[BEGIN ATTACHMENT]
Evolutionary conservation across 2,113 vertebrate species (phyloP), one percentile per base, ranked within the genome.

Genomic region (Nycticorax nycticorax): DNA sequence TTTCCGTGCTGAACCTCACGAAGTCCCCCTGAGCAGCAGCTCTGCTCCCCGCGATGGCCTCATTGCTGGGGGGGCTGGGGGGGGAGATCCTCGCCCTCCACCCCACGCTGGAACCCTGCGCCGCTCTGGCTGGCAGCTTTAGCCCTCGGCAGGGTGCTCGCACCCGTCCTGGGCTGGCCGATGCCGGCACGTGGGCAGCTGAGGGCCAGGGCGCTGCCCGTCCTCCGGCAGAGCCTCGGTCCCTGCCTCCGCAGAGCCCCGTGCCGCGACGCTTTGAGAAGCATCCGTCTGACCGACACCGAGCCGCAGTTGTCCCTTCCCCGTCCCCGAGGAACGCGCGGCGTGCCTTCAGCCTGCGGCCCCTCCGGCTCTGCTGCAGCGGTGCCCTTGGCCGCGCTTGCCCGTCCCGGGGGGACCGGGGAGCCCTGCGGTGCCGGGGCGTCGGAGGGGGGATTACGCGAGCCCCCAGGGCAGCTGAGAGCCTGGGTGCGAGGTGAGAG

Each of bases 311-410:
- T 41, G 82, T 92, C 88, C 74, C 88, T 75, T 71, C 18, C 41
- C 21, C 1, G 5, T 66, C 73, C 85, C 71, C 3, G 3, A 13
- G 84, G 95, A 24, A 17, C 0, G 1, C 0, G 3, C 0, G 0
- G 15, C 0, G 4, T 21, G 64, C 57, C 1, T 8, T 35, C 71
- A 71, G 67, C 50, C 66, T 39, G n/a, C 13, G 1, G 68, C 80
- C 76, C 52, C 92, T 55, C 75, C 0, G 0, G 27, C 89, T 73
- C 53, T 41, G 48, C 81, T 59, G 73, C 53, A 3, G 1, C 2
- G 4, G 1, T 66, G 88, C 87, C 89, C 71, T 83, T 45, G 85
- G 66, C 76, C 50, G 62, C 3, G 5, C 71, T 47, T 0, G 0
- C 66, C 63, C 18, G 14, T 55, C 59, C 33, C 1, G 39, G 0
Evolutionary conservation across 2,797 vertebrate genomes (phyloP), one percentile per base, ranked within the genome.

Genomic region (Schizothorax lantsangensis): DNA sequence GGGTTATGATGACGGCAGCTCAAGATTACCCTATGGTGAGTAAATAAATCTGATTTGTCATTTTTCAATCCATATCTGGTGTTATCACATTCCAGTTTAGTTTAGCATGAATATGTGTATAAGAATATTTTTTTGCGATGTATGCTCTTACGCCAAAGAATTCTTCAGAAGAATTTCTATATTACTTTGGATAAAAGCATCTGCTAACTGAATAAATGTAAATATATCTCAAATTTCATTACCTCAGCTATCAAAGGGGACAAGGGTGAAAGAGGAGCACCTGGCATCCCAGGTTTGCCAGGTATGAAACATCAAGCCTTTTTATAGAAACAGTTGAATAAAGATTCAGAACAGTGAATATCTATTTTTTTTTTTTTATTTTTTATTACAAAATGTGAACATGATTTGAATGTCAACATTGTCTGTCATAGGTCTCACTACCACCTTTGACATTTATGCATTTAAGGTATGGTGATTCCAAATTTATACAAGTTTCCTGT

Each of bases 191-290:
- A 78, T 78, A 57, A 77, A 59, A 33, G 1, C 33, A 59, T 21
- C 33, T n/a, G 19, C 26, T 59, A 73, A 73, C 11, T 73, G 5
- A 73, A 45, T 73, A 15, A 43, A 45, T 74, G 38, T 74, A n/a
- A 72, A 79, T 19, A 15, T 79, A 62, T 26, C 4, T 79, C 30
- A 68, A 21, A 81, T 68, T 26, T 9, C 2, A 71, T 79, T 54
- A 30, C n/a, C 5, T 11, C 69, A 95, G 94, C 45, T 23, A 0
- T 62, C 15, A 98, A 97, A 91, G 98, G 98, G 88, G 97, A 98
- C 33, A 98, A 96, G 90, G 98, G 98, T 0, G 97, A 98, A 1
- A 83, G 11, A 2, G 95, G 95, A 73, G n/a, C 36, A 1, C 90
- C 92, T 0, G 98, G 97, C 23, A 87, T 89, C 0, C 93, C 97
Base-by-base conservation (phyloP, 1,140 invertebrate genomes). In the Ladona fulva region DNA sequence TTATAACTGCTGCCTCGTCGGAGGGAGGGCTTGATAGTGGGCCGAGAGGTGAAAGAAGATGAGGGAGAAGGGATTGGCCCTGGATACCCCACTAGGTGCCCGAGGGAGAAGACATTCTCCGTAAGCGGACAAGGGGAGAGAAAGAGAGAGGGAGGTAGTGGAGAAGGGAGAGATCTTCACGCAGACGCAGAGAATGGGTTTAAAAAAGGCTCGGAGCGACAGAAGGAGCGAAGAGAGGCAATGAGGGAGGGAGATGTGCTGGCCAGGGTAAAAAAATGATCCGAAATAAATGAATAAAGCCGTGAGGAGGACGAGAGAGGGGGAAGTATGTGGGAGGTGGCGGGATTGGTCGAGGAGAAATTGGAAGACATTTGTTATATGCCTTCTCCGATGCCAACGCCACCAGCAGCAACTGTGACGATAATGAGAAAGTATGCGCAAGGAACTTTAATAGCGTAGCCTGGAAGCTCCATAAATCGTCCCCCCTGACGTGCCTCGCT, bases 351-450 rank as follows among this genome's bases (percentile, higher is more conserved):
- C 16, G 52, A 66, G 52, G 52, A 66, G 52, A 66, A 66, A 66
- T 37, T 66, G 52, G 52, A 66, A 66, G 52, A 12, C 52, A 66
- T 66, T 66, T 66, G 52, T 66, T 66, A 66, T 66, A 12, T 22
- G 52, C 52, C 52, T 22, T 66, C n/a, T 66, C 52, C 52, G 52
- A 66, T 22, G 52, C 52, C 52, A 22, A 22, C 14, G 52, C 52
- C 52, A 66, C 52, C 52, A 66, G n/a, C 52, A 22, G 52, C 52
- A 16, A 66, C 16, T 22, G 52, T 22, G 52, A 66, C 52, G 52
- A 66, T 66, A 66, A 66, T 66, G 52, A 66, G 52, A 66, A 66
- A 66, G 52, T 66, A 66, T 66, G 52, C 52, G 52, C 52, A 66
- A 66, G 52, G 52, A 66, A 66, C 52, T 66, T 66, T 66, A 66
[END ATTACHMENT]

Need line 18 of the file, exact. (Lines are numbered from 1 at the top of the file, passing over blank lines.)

- C 33, T n/a, G 19, C 26, T 59, A 73, A 73, C 11, T 73, G 5